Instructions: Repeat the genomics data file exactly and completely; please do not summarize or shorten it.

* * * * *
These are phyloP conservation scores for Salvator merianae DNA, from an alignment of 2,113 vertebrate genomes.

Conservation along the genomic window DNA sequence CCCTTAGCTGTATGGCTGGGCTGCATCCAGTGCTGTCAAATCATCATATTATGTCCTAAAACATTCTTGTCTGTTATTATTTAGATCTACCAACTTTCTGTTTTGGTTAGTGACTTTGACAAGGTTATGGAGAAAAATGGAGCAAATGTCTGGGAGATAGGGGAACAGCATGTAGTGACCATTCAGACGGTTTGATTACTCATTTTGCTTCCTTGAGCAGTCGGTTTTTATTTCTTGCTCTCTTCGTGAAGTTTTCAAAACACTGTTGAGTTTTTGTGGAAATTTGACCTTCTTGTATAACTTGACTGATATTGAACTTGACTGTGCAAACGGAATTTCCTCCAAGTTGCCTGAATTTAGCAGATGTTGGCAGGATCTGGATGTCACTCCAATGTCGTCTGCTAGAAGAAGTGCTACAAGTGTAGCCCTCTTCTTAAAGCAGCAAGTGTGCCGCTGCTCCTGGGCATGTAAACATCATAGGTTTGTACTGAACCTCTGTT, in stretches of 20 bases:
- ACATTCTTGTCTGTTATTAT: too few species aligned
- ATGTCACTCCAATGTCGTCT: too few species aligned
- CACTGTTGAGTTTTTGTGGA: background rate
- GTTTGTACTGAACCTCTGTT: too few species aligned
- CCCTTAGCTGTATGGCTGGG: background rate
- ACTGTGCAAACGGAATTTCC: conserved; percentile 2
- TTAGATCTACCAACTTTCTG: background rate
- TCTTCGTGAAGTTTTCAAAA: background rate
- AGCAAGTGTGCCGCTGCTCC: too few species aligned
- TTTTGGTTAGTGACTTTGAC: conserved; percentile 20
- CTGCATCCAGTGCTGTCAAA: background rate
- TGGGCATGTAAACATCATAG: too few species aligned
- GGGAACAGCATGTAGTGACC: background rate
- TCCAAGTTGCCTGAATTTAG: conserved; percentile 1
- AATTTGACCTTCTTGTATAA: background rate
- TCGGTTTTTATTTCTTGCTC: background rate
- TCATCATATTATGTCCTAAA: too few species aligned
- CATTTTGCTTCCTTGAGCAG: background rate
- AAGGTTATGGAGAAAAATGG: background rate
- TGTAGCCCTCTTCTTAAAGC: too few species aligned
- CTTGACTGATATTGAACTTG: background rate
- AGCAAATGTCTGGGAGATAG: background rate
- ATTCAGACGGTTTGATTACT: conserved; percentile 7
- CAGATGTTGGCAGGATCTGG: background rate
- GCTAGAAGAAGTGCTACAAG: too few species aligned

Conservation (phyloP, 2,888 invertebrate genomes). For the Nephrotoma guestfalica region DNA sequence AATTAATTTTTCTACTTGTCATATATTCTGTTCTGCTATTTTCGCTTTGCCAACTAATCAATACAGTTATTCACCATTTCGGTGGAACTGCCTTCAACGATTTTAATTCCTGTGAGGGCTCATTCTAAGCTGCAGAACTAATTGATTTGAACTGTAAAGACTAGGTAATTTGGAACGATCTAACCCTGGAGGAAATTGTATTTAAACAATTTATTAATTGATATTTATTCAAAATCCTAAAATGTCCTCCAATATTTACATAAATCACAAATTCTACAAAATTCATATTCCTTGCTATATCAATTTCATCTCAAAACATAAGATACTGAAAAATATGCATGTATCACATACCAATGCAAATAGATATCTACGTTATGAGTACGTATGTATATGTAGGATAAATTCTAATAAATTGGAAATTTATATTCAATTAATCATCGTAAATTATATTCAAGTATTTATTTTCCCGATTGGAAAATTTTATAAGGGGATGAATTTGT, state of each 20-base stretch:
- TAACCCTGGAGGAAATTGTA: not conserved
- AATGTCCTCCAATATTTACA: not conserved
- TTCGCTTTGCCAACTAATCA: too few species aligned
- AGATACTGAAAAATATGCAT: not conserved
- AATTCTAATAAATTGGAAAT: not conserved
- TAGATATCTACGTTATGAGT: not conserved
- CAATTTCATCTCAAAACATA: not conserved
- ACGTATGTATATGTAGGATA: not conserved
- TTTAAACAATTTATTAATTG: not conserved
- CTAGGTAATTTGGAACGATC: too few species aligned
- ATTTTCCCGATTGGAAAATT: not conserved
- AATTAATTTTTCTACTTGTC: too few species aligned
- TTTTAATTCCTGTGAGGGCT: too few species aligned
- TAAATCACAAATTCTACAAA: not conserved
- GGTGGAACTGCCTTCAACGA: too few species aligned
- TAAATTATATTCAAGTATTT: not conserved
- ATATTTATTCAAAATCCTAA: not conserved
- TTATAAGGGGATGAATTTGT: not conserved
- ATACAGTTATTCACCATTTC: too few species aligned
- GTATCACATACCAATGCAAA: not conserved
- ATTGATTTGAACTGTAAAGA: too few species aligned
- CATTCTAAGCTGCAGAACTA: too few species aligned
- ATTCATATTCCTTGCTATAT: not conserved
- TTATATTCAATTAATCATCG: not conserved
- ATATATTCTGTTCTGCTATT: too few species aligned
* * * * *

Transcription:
These are phyloP conservation scores for Salvator merianae DNA, from an alignment of 2,113 vertebrate genomes.

Conservation along the genomic window DNA sequence CCCTTAGCTGTATGGCTGGGCTGCATCCAGTGCTGTCAAATCATCATATTATGTCCTAAAACATTCTTGTCTGTTATTATTTAGATCTACCAACTTTCTGTTTTGGTTAGTGACTTTGACAAGGTTATGGAGAAAAATGGAGCAAATGTCTGGGAGATAGGGGAACAGCATGTAGTGACCATTCAGACGGTTTGATTACTCATTTTGCTTCCTTGAGCAGTCGGTTTTTATTTCTTGCTCTCTTCGTGAAGTTTTCAAAACACTGTTGAGTTTTTGTGGAAATTTGACCTTCTTGTATAACTTGACTGATATTGAACTTGACTGTGCAAACGGAATTTCCTCCAAGTTGCCTGAATTTAGCAGATGTTGGCAGGATCTGGATGTCACTCCAATGTCGTCTGCTAGAAGAAGTGCTACAAGTGTAGCCCTCTTCTTAAAGCAGCAAGTGTGCCGCTGCTCCTGGGCATGTAAACATCATAGGTTTGTACTGAACCTCTGTT, in stretches of 20 bases:
- ACATTCTTGTCTGTTATTAT: too few species aligned
- ATGTCACTCCAATGTCGTCT: too few species aligned
- CACTGTTGAGTTTTTGTGGA: background rate
- GTTTGTACTGAACCTCTGTT: too few species aligned
- CCCTTAGCTGTATGGCTGGG: background rate
- ACTGTGCAAACGGAATTTCC: conserved; percentile 2
- TTAGATCTACCAACTTTCTG: background rate
- TCTTCGTGAAGTTTTCAAAA: background rate
- AGCAAGTGTGCCGCTGCTCC: too few species aligned
- TTTTGGTTAGTGACTTTGAC: conserved; percentile 20
- CTGCATCCAGTGCTGTCAAA: background rate
- TGGGCATGTAAACATCATAG: too few species aligned
- GGGAACAGCATGTAGTGACC: background rate
- TCCAAGTTGCCTGAATTTAG: conserved; percentile 1
- AATTTGACCTTCTTGTATAA: background rate
- TCGGTTTTTATTTCTTGCTC: background rate
- TCATCATATTATGTCCTAAA: too few species aligned
- CATTTTGCTTCCTTGAGCAG: background rate
- AAGGTTATGGAGAAAAATGG: background rate
- TGTAGCCCTCTTCTTAAAGC: too few species aligned
- CTTGACTGATATTGAACTTG: background rate
- AGCAAATGTCTGGGAGATAG: background rate
- ATTCAGACGGTTTGATTACT: conserved; percentile 7
- CAGATGTTGGCAGGATCTGG: background rate
- GCTAGAAGAAGTGCTACAAG: too few species aligned

Conservation (phyloP, 2,888 invertebrate genomes). For the Nephrotoma guestfalica region DNA sequence AATTAATTTTTCTACTTGTCATATATTCTGTTCTGCTATTTTCGCTTTGCCAACTAATCAATACAGTTATTCACCATTTCGGTGGAACTGCCTTCAACGATTTTAATTCCTGTGAGGGCTCATTCTAAGCTGCAGAACTAATTGATTTGAACTGTAAAGACTAGGTAATTTGGAACGATCTAACCCTGGAGGAAATTGTATTTAAACAATTTATTAATTGATATTTATTCAAAATCCTAAAATGTCCTCCAATATTTACATAAATCACAAATTCTACAAAATTCATATTCCTTGCTATATCAATTTCATCTCAAAACATAAGATACTGAAAAATATGCATGTATCACATACCAATGCAAATAGATATCTACGTTATGAGTACGTATGTATATGTAGGATAAATTCTAATAAATTGGAAATTTATATTCAATTAATCATCGTAAATTATATTCAAGTATTTATTTTCCCGATTGGAAAATTTTATAAGGGGATGAATTTGT, state of each 20-base stretch:
- TAACCCTGGAGGAAATTGTA: not conserved
- AATGTCCTCCAATATTTACA: not conserved
- TTCGCTTTGCCAACTAATCA: too few species aligned
- AGATACTGAAAAATATGCAT: not conserved
- AATTCTAATAAATTGGAAAT: not conserved
- TAGATATCTACGTTATGAGT: not conserved
- CAATTTCATCTCAAAACATA: not conserved
- ACGTATGTATATGTAGGATA: not conserved
- TTTAAACAATTTATTAATTG: not conserved
- CTAGGTAATTTGGAACGATC: too few species aligned
- ATTTTCCCGATTGGAAAATT: not conserved
- AATTAATTTTTCTACTTGTC: too few species aligned
- TTTTAATTCCTGTGAGGGCT: too few species aligned
- TAAATCACAAATTCTACAAA: not conserved
- GGTGGAACTGCCTTCAACGA: too few species aligned
- TAAATTATATTCAAGTATTT: not conserved
- ATATTTATTCAAAATCCTAA: not conserved
- TTATAAGGGGATGAATTTGT: not conserved
- ATACAGTTATTCACCATTTC: too few species aligned
- GTATCACATACCAATGCAAA: not conserved
- ATTGATTTGAACTGTAAAGA: too few species aligned
- CATTCTAAGCTGCAGAACTA: too few species aligned
- ATTCATATTCCTTGCTATAT: not conserved
- TTATATTCAATTAATCATCG: not conserved
- ATATATTCTGTTCTGCTATT: too few species aligned